After running digital "full up" for quite some time, seems now I have to lower input levels to regain audio quality from the service. I'm not certain how many recordings are being delivered this way now but it does seem to be more than less. Maybe I'm a bit more meticulous of system gain structure than average. When there is a change in source gain it's really apparent. 30% is quite a bit by any standard. We've all heard recordings that walk to the line and cross it. In general, they are clipped and distortion is manageable.

This is a delivery level issue now. If you've ever heard a trumpet player "overblowing" ... that is the condition.

I only accept modern mainstream music having terrible DR because that's just how it is. Nobody would care about DR if you got the product or service for cheap, they just care about there music. Then there's people (my old self) that thought music on Tidal/Qobuz was better than Spotify and YouTube. The music sounded louder than it should be, looked at direct files and confirmed my thinking. These poor people, thinking there listening to loseless gold while actual listening to HD versions of dog shit. At that point, I would rather listen to that dog shit at a low bitrate on youtube for free. When it comes to Tidal for me. I mix my playlists directly. Sometimes the 1+ DR higher version sounds better and sometimes the Lower DR sounds better. For example 80s country is really affected by this. Same song, many versions. One has a DR of 7 while another has a DR of 12.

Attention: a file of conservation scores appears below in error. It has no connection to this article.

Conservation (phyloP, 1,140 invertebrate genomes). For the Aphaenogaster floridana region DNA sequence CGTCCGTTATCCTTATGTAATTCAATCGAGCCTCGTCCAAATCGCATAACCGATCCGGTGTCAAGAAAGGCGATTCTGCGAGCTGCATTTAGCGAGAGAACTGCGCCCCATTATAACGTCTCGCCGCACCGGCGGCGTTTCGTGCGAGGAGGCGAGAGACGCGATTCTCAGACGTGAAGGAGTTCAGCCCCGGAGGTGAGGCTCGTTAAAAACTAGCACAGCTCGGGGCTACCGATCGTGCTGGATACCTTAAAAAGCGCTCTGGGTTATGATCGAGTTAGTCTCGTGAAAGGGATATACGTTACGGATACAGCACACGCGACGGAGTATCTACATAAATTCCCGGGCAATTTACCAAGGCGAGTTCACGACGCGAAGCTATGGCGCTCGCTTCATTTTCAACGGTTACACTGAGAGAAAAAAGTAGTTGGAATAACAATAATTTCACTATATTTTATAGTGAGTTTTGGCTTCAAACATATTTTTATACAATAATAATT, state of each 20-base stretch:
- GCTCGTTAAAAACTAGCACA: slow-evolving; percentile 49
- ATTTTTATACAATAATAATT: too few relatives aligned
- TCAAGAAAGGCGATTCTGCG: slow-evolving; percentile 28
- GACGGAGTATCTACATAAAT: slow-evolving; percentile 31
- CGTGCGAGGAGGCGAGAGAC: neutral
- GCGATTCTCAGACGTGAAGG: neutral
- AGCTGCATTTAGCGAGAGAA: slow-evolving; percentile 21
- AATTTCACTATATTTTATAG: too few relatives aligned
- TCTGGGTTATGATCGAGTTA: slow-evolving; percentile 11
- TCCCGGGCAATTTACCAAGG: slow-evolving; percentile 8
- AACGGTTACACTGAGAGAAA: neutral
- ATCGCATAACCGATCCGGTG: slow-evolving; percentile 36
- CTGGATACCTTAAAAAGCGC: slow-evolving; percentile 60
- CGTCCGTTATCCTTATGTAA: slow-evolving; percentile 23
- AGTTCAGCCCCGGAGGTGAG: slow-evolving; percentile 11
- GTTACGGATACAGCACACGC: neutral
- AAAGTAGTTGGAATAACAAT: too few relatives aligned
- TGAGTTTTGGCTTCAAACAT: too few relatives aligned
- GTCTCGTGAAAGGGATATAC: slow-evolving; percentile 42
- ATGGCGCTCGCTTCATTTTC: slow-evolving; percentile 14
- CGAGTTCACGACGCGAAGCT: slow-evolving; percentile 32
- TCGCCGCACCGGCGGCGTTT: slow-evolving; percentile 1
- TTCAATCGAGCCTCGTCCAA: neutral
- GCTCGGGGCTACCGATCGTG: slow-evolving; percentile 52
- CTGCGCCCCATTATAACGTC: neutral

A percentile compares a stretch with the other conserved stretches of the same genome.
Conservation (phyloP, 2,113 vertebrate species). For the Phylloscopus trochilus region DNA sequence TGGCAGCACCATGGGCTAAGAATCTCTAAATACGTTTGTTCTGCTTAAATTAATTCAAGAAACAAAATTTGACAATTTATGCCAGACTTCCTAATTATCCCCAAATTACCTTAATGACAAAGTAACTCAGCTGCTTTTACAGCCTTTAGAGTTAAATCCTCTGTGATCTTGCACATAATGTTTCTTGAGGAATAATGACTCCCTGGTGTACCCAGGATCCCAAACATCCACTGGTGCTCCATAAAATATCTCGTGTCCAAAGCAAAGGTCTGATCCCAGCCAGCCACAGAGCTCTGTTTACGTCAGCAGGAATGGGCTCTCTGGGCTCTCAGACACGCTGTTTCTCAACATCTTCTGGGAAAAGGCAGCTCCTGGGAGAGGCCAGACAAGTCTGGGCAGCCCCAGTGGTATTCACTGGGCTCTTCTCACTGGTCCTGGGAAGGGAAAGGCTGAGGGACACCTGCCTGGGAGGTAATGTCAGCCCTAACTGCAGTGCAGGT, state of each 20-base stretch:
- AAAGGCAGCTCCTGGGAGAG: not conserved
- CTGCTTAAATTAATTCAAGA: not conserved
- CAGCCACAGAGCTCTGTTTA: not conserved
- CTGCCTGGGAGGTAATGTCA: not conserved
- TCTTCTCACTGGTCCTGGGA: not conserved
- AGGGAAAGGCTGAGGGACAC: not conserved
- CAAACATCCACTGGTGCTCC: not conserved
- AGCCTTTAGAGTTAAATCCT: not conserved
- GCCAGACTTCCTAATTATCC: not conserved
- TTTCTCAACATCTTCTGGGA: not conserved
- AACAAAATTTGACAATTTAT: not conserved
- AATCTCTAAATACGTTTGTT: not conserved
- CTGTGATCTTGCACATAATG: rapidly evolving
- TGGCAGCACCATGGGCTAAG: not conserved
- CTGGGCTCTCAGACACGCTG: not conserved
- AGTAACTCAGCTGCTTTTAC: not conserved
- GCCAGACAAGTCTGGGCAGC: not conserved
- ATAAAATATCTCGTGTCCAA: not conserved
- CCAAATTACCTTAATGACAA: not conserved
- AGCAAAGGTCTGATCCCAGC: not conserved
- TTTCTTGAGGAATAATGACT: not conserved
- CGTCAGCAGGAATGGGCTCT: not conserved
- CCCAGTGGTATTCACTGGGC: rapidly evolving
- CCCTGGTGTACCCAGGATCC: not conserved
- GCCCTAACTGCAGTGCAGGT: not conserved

Dougey_Jones

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I never bought into the MQA hype because I’m technically competent and they never offered an actual explanation regarding where these new digital transfers actually came from. Someone else mentioned AI image enhancement, which I think is an ok analogy, but I honestly don’t even think the story behind MQA is that good, I think it’s just plain old classic bullshit/marketing.